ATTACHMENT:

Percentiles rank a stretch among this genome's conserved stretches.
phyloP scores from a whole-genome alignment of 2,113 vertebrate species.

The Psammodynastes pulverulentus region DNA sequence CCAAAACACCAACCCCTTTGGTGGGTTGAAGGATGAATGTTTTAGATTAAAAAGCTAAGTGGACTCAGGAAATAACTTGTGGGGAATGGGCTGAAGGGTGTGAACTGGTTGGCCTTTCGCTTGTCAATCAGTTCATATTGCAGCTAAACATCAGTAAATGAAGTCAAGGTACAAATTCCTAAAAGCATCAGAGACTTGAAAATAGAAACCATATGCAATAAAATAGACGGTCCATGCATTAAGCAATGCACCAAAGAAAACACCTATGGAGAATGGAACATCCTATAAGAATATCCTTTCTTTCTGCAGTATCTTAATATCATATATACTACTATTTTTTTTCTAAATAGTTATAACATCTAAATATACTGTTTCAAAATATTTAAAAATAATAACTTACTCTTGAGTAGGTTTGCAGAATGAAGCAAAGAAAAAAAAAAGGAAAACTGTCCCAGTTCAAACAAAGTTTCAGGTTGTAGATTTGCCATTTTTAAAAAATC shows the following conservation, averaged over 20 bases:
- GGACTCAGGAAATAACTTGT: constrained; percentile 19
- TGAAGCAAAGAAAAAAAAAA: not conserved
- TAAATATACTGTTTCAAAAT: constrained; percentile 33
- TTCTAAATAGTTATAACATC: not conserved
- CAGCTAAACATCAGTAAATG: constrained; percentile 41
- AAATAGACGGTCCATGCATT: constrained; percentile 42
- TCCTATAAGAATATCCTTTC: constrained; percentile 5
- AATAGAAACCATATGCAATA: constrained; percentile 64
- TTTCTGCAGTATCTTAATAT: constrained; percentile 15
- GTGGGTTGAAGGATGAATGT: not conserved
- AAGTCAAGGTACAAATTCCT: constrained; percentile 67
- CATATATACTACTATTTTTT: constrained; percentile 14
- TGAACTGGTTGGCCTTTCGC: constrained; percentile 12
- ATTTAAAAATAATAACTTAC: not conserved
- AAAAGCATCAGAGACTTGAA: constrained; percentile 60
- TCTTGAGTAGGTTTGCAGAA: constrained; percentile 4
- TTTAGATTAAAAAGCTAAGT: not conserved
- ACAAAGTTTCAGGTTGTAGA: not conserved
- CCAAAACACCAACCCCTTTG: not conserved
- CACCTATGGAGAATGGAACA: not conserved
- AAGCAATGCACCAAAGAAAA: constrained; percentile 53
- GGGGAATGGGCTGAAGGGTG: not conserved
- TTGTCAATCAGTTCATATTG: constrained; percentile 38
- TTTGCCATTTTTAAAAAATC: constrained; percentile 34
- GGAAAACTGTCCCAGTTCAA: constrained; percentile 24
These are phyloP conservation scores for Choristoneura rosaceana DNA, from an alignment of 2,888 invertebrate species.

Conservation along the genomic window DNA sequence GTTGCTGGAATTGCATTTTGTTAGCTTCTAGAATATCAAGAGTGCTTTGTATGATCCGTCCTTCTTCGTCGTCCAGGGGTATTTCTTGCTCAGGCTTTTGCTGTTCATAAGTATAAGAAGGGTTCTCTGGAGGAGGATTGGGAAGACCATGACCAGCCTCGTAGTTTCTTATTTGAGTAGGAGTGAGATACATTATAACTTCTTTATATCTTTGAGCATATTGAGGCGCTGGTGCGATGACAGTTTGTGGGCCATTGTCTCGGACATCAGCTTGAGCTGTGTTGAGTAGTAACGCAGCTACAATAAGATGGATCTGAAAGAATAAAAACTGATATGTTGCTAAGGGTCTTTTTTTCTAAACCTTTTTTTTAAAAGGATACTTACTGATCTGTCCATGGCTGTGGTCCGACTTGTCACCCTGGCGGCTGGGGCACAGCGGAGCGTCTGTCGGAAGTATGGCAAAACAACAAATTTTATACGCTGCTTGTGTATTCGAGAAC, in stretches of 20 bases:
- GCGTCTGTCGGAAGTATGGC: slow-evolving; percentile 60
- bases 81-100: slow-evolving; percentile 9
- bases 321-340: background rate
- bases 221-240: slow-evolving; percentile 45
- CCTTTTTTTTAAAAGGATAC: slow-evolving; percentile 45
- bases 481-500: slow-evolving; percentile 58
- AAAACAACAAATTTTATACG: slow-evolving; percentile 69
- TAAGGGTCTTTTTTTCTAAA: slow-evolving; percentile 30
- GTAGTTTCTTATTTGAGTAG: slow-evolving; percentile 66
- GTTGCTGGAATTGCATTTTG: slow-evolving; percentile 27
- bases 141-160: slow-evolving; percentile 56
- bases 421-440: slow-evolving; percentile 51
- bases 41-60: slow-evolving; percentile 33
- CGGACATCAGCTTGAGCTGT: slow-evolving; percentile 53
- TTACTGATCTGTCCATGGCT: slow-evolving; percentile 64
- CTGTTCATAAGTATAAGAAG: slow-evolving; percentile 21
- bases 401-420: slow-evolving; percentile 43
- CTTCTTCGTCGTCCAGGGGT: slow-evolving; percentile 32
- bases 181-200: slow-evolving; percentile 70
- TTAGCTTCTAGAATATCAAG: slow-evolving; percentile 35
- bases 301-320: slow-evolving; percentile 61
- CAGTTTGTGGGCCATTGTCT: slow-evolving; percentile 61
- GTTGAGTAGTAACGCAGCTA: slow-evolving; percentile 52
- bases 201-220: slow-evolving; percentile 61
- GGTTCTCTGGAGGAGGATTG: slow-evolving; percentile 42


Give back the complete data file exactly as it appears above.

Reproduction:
Percentiles rank a stretch among this genome's conserved stretches.
phyloP scores from a whole-genome alignment of 2,113 vertebrate species.

The Psammodynastes pulverulentus region DNA sequence CCAAAACACCAACCCCTTTGGTGGGTTGAAGGATGAATGTTTTAGATTAAAAAGCTAAGTGGACTCAGGAAATAACTTGTGGGGAATGGGCTGAAGGGTGTGAACTGGTTGGCCTTTCGCTTGTCAATCAGTTCATATTGCAGCTAAACATCAGTAAATGAAGTCAAGGTACAAATTCCTAAAAGCATCAGAGACTTGAAAATAGAAACCATATGCAATAAAATAGACGGTCCATGCATTAAGCAATGCACCAAAGAAAACACCTATGGAGAATGGAACATCCTATAAGAATATCCTTTCTTTCTGCAGTATCTTAATATCATATATACTACTATTTTTTTTCTAAATAGTTATAACATCTAAATATACTGTTTCAAAATATTTAAAAATAATAACTTACTCTTGAGTAGGTTTGCAGAATGAAGCAAAGAAAAAAAAAAGGAAAACTGTCCCAGTTCAAACAAAGTTTCAGGTTGTAGATTTGCCATTTTTAAAAAATC shows the following conservation, averaged over 20 bases:
- GGACTCAGGAAATAACTTGT: constrained; percentile 19
- TGAAGCAAAGAAAAAAAAAA: not conserved
- TAAATATACTGTTTCAAAAT: constrained; percentile 33
- TTCTAAATAGTTATAACATC: not conserved
- CAGCTAAACATCAGTAAATG: constrained; percentile 41
- AAATAGACGGTCCATGCATT: constrained; percentile 42
- TCCTATAAGAATATCCTTTC: constrained; percentile 5
- AATAGAAACCATATGCAATA: constrained; percentile 64
- TTTCTGCAGTATCTTAATAT: constrained; percentile 15
- GTGGGTTGAAGGATGAATGT: not conserved
- AAGTCAAGGTACAAATTCCT: constrained; percentile 67
- CATATATACTACTATTTTTT: constrained; percentile 14
- TGAACTGGTTGGCCTTTCGC: constrained; percentile 12
- ATTTAAAAATAATAACTTAC: not conserved
- AAAAGCATCAGAGACTTGAA: constrained; percentile 60
- TCTTGAGTAGGTTTGCAGAA: constrained; percentile 4
- TTTAGATTAAAAAGCTAAGT: not conserved
- ACAAAGTTTCAGGTTGTAGA: not conserved
- CCAAAACACCAACCCCTTTG: not conserved
- CACCTATGGAGAATGGAACA: not conserved
- AAGCAATGCACCAAAGAAAA: constrained; percentile 53
- GGGGAATGGGCTGAAGGGTG: not conserved
- TTGTCAATCAGTTCATATTG: constrained; percentile 38
- TTTGCCATTTTTAAAAAATC: constrained; percentile 34
- GGAAAACTGTCCCAGTTCAA: constrained; percentile 24
These are phyloP conservation scores for Choristoneura rosaceana DNA, from an alignment of 2,888 invertebrate species.

Conservation along the genomic window DNA sequence GTTGCTGGAATTGCATTTTGTTAGCTTCTAGAATATCAAGAGTGCTTTGTATGATCCGTCCTTCTTCGTCGTCCAGGGGTATTTCTTGCTCAGGCTTTTGCTGTTCATAAGTATAAGAAGGGTTCTCTGGAGGAGGATTGGGAAGACCATGACCAGCCTCGTAGTTTCTTATTTGAGTAGGAGTGAGATACATTATAACTTCTTTATATCTTTGAGCATATTGAGGCGCTGGTGCGATGACAGTTTGTGGGCCATTGTCTCGGACATCAGCTTGAGCTGTGTTGAGTAGTAACGCAGCTACAATAAGATGGATCTGAAAGAATAAAAACTGATATGTTGCTAAGGGTCTTTTTTTCTAAACCTTTTTTTTAAAAGGATACTTACTGATCTGTCCATGGCTGTGGTCCGACTTGTCACCCTGGCGGCTGGGGCACAGCGGAGCGTCTGTCGGAAGTATGGCAAAACAACAAATTTTATACGCTGCTTGTGTATTCGAGAAC, in stretches of 20 bases:
- GCGTCTGTCGGAAGTATGGC: slow-evolving; percentile 60
- bases 81-100: slow-evolving; percentile 9
- bases 321-340: background rate
- bases 221-240: slow-evolving; percentile 45
- CCTTTTTTTTAAAAGGATAC: slow-evolving; percentile 45
- bases 481-500: slow-evolving; percentile 58
- AAAACAACAAATTTTATACG: slow-evolving; percentile 69
- TAAGGGTCTTTTTTTCTAAA: slow-evolving; percentile 30
- GTAGTTTCTTATTTGAGTAG: slow-evolving; percentile 66
- GTTGCTGGAATTGCATTTTG: slow-evolving; percentile 27
- bases 141-160: slow-evolving; percentile 56
- bases 421-440: slow-evolving; percentile 51
- bases 41-60: slow-evolving; percentile 33
- CGGACATCAGCTTGAGCTGT: slow-evolving; percentile 53
- TTACTGATCTGTCCATGGCT: slow-evolving; percentile 64
- CTGTTCATAAGTATAAGAAG: slow-evolving; percentile 21
- bases 401-420: slow-evolving; percentile 43
- CTTCTTCGTCGTCCAGGGGT: slow-evolving; percentile 32
- bases 181-200: slow-evolving; percentile 70
- TTAGCTTCTAGAATATCAAG: slow-evolving; percentile 35
- bases 301-320: slow-evolving; percentile 61
- CAGTTTGTGGGCCATTGTCT: slow-evolving; percentile 61
- GTTGAGTAGTAACGCAGCTA: slow-evolving; percentile 52
- bases 201-220: slow-evolving; percentile 61
- GGTTCTCTGGAGGAGGATTG: slow-evolving; percentile 42